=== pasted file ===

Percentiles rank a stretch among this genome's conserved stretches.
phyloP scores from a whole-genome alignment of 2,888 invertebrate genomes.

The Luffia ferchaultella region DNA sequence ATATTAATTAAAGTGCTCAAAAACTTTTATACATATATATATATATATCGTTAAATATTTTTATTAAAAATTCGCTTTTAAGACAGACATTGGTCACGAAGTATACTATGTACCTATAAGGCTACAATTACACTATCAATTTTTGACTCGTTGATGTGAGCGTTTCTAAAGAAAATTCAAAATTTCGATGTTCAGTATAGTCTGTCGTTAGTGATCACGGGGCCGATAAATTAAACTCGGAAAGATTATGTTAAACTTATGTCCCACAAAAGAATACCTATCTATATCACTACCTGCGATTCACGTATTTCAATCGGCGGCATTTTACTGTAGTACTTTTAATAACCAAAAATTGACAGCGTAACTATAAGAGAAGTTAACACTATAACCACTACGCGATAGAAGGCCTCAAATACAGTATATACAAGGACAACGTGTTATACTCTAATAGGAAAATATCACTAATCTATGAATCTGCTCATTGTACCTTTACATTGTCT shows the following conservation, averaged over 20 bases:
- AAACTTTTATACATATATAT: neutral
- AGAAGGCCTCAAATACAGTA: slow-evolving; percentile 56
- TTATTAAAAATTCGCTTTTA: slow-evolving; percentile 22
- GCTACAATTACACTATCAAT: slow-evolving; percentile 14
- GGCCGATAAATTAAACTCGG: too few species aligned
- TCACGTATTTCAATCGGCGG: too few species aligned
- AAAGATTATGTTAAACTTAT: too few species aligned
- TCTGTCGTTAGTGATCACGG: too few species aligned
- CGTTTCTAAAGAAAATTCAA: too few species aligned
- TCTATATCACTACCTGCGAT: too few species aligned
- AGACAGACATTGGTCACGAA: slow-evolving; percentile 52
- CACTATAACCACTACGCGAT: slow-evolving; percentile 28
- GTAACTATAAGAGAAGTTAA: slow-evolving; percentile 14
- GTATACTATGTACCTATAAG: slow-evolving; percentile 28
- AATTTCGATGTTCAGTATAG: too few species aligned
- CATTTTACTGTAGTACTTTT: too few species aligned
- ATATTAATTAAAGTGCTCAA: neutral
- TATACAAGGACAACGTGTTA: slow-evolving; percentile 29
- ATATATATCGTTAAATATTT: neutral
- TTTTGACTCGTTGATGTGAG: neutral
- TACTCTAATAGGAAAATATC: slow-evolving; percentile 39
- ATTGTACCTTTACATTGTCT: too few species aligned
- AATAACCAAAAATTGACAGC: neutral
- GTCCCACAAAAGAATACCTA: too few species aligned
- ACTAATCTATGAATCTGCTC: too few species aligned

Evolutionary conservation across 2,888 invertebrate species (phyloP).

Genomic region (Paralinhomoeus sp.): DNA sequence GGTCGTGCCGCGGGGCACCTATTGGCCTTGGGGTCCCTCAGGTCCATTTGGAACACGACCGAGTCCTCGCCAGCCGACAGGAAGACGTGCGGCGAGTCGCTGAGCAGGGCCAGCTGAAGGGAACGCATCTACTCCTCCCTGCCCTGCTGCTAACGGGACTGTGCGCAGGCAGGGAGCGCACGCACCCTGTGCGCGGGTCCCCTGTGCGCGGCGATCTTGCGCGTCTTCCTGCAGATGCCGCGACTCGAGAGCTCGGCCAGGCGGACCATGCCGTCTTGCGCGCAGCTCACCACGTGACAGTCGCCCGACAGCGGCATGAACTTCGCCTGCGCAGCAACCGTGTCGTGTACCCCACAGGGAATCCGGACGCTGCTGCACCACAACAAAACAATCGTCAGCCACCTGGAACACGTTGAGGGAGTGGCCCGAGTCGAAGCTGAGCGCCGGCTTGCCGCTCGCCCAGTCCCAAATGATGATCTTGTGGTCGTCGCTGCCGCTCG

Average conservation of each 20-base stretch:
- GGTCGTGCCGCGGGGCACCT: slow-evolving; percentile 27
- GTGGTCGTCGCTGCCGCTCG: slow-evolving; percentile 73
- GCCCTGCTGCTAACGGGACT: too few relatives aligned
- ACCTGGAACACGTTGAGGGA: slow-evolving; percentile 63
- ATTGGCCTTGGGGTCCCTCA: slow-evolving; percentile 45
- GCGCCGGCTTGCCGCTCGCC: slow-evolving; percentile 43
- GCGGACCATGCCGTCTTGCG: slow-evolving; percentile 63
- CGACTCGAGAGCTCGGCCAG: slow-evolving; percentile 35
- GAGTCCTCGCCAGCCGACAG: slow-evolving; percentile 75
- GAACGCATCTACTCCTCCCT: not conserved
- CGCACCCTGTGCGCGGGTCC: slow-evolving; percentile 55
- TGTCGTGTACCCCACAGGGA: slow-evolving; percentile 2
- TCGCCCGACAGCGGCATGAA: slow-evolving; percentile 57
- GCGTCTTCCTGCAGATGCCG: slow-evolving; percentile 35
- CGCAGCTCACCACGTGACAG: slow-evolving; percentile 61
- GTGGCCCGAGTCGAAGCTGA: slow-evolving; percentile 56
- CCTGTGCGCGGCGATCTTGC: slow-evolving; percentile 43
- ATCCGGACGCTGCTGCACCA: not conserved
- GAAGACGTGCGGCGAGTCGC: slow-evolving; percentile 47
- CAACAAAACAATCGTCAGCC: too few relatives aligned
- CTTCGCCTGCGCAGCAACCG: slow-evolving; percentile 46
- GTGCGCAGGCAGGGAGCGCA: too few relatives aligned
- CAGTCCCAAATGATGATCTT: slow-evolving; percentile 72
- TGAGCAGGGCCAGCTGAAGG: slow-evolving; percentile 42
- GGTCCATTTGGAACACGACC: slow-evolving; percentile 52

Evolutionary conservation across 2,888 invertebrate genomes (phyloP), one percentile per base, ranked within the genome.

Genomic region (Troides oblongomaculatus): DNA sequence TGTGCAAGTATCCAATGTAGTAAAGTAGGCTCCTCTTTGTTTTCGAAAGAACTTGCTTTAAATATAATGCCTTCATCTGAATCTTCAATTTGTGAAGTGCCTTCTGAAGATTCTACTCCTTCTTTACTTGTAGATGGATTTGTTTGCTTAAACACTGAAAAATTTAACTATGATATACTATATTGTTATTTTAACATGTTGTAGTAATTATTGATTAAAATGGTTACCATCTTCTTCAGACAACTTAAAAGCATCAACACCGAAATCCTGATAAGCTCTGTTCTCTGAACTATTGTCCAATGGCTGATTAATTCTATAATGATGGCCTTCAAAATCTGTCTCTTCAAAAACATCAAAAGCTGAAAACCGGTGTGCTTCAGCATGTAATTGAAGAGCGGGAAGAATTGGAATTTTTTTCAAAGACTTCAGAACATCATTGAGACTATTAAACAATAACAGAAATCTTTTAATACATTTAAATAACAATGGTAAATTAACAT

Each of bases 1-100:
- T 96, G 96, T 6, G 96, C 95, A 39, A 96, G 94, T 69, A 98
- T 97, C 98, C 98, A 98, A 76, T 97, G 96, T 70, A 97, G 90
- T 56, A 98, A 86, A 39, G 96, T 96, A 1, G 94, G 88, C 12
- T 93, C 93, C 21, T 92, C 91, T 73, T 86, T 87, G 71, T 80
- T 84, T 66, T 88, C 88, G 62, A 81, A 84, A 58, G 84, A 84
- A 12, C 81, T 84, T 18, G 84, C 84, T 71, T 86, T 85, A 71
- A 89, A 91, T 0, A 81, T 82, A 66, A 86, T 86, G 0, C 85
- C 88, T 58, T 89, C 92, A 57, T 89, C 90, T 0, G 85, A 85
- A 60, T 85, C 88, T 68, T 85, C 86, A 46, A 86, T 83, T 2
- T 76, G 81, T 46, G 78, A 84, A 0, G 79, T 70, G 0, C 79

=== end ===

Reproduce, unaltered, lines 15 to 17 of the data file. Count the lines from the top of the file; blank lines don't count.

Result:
- CACTATAACCACTACGCGAT: slow-evolving; percentile 28
- GTAACTATAAGAGAAGTTAA: slow-evolving; percentile 14
- GTATACTATGTACCTATAAG: slow-evolving; percentile 28